Mixed News and an Accidental Sterling Rally

Charlie Parker
Charlie Parker

As the Summer sun beats down on Europe it has not ‘burnt away the virus’ as some had hoped. Cases are rising again across the continent and there is some evidence that in the UK our ‘R’ rate has tipped just above 1 in some regions. 

It should be noted though that general population infection rates remain low and the growth rate is very modest. Whilst this underlines the unnerving reality that the virus is here until we have a vaccine, we do not believe it is likely to lead to the sort of mass lockdowns that can undermine the nascent economic recovery.

One of the challenges of this virus is that human beings are terrible at analysing risk. Many have become more reluctant to leave home in recent days as the UK virus news has got worse. The change the government has measured is based on its population survey which looks for the amount of the virus in general circulation. The latest data suggests 1 in 1,500 people in England have it. The rise in recent weeks has been from 0.05% of the population having it to 0.07% with a high degree of uncertainty. In fact, just 24 ‘more’ people in its survey were found to have it than last time but on the basis of this evidence we have become more cautious. Yes, the daily infection rates have risen too but they are highly susceptible to the availability of testing in a way the general population survey is not.

How on earth do we adjust our behaviours in response to such a statistical move? Is the change irrelevant or significant? It is impossible to say.

The bottom line is that unless you are entering a high risk institutional setting or are in a vulnerable group you are highly unlikely to get the virus out and about in England. However, whether the risk is worth taking – that is a highly individualised decision.

In the United States the news is better. Following two months of rapidly rising cases there is now evidence that, largely as a result of ordinary people ignoring the Federal government and taking their own precautions, it has now peaked.

There is also evidence within markets that investors are firmly of the view that whilst the economic recovery from here will be slow and faltering it will continue. The surge in the virus in the United States has not stopped this. One key effect of this is that the dollar is weakening as a currency. This happens at times when investors globally become more comfortable with the economic outlook. This dollar weakness in recent weakness has been accompanied by a surge in sterling.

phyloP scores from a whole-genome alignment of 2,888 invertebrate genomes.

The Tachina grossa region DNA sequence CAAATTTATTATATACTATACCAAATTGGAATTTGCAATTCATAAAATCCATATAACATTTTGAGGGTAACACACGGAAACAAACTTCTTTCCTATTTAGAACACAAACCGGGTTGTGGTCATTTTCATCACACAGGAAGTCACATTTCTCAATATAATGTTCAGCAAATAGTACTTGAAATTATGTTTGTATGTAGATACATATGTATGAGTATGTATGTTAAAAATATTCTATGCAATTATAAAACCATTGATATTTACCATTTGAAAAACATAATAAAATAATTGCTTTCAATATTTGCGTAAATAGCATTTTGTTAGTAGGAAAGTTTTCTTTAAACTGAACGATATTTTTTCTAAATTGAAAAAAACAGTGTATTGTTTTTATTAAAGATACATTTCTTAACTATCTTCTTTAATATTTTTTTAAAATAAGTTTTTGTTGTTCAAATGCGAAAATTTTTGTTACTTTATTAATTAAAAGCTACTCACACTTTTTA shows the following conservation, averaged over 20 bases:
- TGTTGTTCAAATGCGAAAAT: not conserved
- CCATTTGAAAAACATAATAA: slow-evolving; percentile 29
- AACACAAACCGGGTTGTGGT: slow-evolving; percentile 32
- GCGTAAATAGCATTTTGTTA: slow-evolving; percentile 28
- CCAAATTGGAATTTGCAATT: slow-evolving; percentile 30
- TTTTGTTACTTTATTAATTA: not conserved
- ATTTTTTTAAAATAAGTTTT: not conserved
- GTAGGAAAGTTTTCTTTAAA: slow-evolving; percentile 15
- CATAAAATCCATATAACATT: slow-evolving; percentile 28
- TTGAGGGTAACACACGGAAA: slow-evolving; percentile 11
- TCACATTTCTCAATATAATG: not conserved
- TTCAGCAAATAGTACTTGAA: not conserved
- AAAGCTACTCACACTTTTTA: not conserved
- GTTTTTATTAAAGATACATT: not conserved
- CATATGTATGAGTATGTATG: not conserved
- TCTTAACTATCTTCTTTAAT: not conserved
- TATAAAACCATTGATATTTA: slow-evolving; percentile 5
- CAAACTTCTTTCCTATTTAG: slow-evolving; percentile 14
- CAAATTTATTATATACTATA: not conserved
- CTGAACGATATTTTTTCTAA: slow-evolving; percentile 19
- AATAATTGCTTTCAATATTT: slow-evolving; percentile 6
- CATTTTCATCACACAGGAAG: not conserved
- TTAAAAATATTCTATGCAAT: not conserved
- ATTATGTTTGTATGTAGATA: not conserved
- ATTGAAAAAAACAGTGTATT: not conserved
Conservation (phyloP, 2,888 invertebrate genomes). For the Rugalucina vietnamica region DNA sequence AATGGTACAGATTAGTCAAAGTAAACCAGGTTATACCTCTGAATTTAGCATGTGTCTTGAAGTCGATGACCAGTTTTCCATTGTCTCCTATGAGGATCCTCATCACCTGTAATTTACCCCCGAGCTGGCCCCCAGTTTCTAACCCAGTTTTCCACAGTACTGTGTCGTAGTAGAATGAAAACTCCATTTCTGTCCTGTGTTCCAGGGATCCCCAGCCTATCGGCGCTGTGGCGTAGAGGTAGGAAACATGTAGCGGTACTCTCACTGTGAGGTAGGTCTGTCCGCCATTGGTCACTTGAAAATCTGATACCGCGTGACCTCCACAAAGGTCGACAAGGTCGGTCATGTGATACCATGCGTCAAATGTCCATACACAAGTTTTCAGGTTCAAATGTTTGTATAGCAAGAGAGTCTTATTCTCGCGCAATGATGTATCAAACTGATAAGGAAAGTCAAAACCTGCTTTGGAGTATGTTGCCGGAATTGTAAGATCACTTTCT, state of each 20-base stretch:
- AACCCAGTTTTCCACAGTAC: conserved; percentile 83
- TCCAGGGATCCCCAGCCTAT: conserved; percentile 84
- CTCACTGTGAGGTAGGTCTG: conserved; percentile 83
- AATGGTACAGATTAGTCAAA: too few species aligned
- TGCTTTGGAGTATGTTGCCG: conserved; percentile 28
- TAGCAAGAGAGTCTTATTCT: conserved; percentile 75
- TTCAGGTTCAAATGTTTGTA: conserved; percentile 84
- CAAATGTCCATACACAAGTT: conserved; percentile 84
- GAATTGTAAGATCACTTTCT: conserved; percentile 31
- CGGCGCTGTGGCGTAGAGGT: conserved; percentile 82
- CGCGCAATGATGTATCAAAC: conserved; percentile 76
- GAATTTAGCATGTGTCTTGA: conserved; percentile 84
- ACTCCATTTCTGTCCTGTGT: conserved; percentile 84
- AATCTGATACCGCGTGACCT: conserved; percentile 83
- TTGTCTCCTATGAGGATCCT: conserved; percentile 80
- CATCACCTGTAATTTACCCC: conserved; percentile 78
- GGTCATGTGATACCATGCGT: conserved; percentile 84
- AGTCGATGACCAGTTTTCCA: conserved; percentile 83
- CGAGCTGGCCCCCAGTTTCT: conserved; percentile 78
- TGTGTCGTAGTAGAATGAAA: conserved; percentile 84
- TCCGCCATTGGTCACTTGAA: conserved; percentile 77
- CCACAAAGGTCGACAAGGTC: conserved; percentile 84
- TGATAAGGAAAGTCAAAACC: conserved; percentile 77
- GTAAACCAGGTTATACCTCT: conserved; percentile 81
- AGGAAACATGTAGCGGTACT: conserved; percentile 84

This was partly driven by a more positive tone this week from the Bank of England. Whilst it was at pains to say that the economic recovery will be slow it also argued that the contraction would be less severe than had been thought. There was no more quantitative easing or interest rate cuts announced which could have been expected to weaken the pound.  The rally in the pound which followed this announcement is the last thing that the Bank of England wants though and will have been quite accidental.

Throughout the Covid crisis the pound weakened against the euro and the dollar and this helped our portfolios. It meant that our overseas assets rose faster in value and provided some support to help the FTSE rise here back at home.

However, it was trading at a particularly low price versus the dollar and the euro. It has now returned to something like its average price since the Brexit vote in 2016.

This volatility though in the value of our currency may well be something we have to get used to. Traditionally the pound has been seen as one of the most stable currencies in the world – part of the big five most traded and therefore most stable.

However, since the Brexit vote it has become meaningfully more volatile than its peers. This has led some leading analysts to say that should the UK fail to reach a deal with the EU on its trading relationship the pound will trade more like a good emerging market currency than a big stable G10 currency.

One thing is for sure whilst the pound has risen somewhat in recent weeks – which has held our portfolios back– it has not reached anything like the levels it traded at before the Brexit vote.

We continue to believe that over the long-term the pound will weaken. This continues a trend that has been in place since the 1970s but has been accelerated by the Brexit vote. Whilst there will be episodic rises such as that which we have seen in recent weeks we believe that trying to time currency markets in the short-term is a fool’s errand.

In the long-term it is hard to see how the pound, which is becoming less liquid than its peers, less heavily-traded and more representative of a single nation with a huge deficit and a modestly shrinking economy, can rally significantly.

But on the bright side you will be able to buy more Euros if you venture overseas this Summer.